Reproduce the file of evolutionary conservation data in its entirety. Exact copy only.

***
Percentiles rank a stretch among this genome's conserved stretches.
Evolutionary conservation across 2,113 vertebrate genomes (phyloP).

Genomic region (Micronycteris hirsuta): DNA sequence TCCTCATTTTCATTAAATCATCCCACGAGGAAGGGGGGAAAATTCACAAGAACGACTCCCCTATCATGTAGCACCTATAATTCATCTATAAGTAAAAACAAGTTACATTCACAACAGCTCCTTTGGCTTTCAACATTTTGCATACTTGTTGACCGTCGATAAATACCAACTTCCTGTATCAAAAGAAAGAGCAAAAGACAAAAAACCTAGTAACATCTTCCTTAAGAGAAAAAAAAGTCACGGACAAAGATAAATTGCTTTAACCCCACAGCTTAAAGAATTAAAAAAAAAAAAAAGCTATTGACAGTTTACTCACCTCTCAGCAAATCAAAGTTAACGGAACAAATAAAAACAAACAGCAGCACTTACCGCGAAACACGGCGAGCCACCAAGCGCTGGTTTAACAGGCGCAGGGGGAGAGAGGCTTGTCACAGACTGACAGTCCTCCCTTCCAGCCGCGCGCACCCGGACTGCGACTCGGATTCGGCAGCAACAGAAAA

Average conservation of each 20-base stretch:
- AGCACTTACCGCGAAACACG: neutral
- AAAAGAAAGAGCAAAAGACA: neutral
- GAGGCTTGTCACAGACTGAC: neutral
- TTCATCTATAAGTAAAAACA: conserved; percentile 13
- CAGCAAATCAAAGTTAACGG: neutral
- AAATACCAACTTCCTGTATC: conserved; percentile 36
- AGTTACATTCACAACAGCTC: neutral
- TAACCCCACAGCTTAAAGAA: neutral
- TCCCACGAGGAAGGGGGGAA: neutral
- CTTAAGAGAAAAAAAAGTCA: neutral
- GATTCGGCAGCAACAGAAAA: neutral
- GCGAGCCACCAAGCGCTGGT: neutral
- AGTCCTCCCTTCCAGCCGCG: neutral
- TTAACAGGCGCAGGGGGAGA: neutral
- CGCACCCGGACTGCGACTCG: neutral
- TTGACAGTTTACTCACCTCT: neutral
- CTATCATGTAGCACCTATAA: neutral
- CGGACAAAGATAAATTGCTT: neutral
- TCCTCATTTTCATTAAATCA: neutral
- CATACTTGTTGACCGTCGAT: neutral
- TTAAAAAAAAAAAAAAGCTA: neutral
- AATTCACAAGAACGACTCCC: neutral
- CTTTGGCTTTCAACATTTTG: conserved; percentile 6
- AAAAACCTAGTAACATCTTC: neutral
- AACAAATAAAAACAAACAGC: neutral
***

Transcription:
Percentiles rank a stretch among this genome's conserved stretches.
Evolutionary conservation across 2,113 vertebrate genomes (phyloP).

Genomic region (Micronycteris hirsuta): DNA sequence TCCTCATTTTCATTAAATCATCCCACGAGGAAGGGGGGAAAATTCACAAGAACGACTCCCCTATCATGTAGCACCTATAATTCATCTATAAGTAAAAACAAGTTACATTCACAACAGCTCCTTTGGCTTTCAACATTTTGCATACTTGTTGACCGTCGATAAATACCAACTTCCTGTATCAAAAGAAAGAGCAAAAGACAAAAAACCTAGTAACATCTTCCTTAAGAGAAAAAAAAGTCACGGACAAAGATAAATTGCTTTAACCCCACAGCTTAAAGAATTAAAAAAAAAAAAAAGCTATTGACAGTTTACTCACCTCTCAGCAAATCAAAGTTAACGGAACAAATAAAAACAAACAGCAGCACTTACCGCGAAACACGGCGAGCCACCAAGCGCTGGTTTAACAGGCGCAGGGGGAGAGAGGCTTGTCACAGACTGACAGTCCTCCCTTCCAGCCGCGCGCACCCGGACTGCGACTCGGATTCGGCAGCAACAGAAAA

Average conservation of each 20-base stretch:
- AGCACTTACCGCGAAACACG: neutral
- AAAAGAAAGAGCAAAAGACA: neutral
- GAGGCTTGTCACAGACTGAC: neutral
- TTCATCTATAAGTAAAAACA: conserved; percentile 13
- CAGCAAATCAAAGTTAACGG: neutral
- AAATACCAACTTCCTGTATC: conserved; percentile 36
- AGTTACATTCACAACAGCTC: neutral
- TAACCCCACAGCTTAAAGAA: neutral
- TCCCACGAGGAAGGGGGGAA: neutral
- CTTAAGAGAAAAAAAAGTCA: neutral
- GATTCGGCAGCAACAGAAAA: neutral
- GCGAGCCACCAAGCGCTGGT: neutral
- AGTCCTCCCTTCCAGCCGCG: neutral
- TTAACAGGCGCAGGGGGAGA: neutral
- CGCACCCGGACTGCGACTCG: neutral
- TTGACAGTTTACTCACCTCT: neutral
- CTATCATGTAGCACCTATAA: neutral
- CGGACAAAGATAAATTGCTT: neutral
- TCCTCATTTTCATTAAATCA: neutral
- CATACTTGTTGACCGTCGAT: neutral
- TTAAAAAAAAAAAAAAGCTA: neutral
- AATTCACAAGAACGACTCCC: neutral
- CTTTGGCTTTCAACATTTTG: conserved; percentile 6
- AAAAACCTAGTAACATCTTC: neutral
- AACAAATAAAAACAAACAGC: neutral